Inside Warner Bros. CEO Barry Meyer's Fundraiser With Moguls and Michelle Obama
Attendees at the home of Meyer vow to help defeat Mitt Romney and his "extreme" running mate Rep. Paul Ryan, sources tell THR.
Wrapping up her second Los Angeles fundraiser Sunday, Michelle Obama wowed the Hollywood crowd at the Los Angeles home of Warner Bros. CEO Barry Meyer, who urged action to keep the president in office.
"This election is about our values," the First Lady told the crowd. "We’re doing this because of the vision for this country that we all share. And we have to remember that this is about values and vision."
According to sources at the event, the evening began with an impassioned speech by Meyer, who told about 100 guests that they needed to remember "why we're involved in politics," one guest said. "It's to support a president who believes in all the things we believe in."Those in attendance included WB TV president Peter Roth, Warner Bros. Home Entertainment Group president Kevin Tsujihara, Warner Bros. Domestic Television Distribution president Ken Werner, former Bahamas Ambassador Nicole Avant, Netflix Inc. chief content officer Ted Sarandos, DreamWorks Animation SKG Inc. chief marketing officer Anne Globe, ICM's Robert Broder, CAA's Kevin Huvane, Chelsea Handler, Michael Smith and HBO's James Costos.
After Meyer's introduction, the First Lady told the crowd that she enjoys coming to Los Angeles because it is "always a refreshing experience because the love and support and the sophistication around the issues and the passion always gives both me and Barack an important boost."
"We’re doing this because we believe that everyone in this country should have a fair shot, and that means that all of our kids -- not just a select few, the lucky few -- all of our kids should have great schools to attend," Obama told the group. "They should be able to go to college without a mountain of debt.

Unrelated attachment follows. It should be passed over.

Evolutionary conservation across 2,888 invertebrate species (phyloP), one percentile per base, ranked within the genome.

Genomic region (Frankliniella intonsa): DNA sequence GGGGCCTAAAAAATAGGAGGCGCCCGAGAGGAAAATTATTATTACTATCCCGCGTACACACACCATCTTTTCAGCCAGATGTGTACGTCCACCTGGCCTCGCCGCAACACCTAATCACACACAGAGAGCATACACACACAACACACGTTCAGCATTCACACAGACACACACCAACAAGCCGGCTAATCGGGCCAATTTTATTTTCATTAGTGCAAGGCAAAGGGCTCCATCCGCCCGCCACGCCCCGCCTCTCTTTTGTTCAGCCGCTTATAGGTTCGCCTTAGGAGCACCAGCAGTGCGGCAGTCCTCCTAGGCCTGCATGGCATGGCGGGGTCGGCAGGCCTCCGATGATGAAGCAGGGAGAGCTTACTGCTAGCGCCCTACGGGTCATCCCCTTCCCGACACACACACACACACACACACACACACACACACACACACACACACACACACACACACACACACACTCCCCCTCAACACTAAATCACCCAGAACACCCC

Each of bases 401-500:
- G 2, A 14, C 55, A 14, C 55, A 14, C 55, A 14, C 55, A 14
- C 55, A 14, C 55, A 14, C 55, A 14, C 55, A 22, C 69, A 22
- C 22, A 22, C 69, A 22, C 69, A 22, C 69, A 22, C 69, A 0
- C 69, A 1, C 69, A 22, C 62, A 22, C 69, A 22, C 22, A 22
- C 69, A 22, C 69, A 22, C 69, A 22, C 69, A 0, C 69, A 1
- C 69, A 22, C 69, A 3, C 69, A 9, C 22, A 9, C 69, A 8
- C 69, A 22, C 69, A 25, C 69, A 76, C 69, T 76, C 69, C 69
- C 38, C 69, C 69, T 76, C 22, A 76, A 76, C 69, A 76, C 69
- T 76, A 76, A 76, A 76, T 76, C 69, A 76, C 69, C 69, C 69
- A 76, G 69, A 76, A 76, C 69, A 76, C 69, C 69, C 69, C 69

"We believe that everyone in this country should do their fair share -- as Barry said, that means that teachers and firefighters should not pay higher tax rates than millionaires and billionaires. Not in America. And we all believe in hard work, but we believe that if you work hard, you shouldn’t go bankrupt because someone in your family gets sick. You shouldn’t lose your home because somebody is down on their luck and they’ve lost a job. And after a lifetime of hard work, you should be able to retire with some dignity and security in this country."
Despite speculation earlier this year that studio heads -- including Meyer -- would withhold their support for Obama after he nixed SOPA, it was clear Sunday that Hollywood's power brokers are on board -- especially now that Mitt Romney has moved further to the right by choosing Rep. Paul Ryan as his running mate, guests said.
"People were saying: 'My God, can you imagine how extreme this guy is going to be?' Everyone was fired up," said one attendee. "No one is holding back."
Tickets for the reception started at $2,500. Those wanting a photo with the First Lady were asked to pay $5,000 per person.
Meyer co-hosted the event with his wife Wendy at their Spanish-style Los Angeles residence, located in a gated community near the J. Paul Getty Museum.
Proceeds from the event will benefit the Obama Victory Fund, a joint fundraising committee of Obama for America, the Democratic National Committee and several state Democratic parties.
Earlier Sunday, the First Lady attended a "family fun day" at Gwen Stefani's house. About 400 people attended the event, where tickets for a family of four were selling for $2,500.
On Monday, the First Lady will attend a luncheon fundraiser in Ladera Heights before taping a segment for the Tonight Show With Jay Leno.
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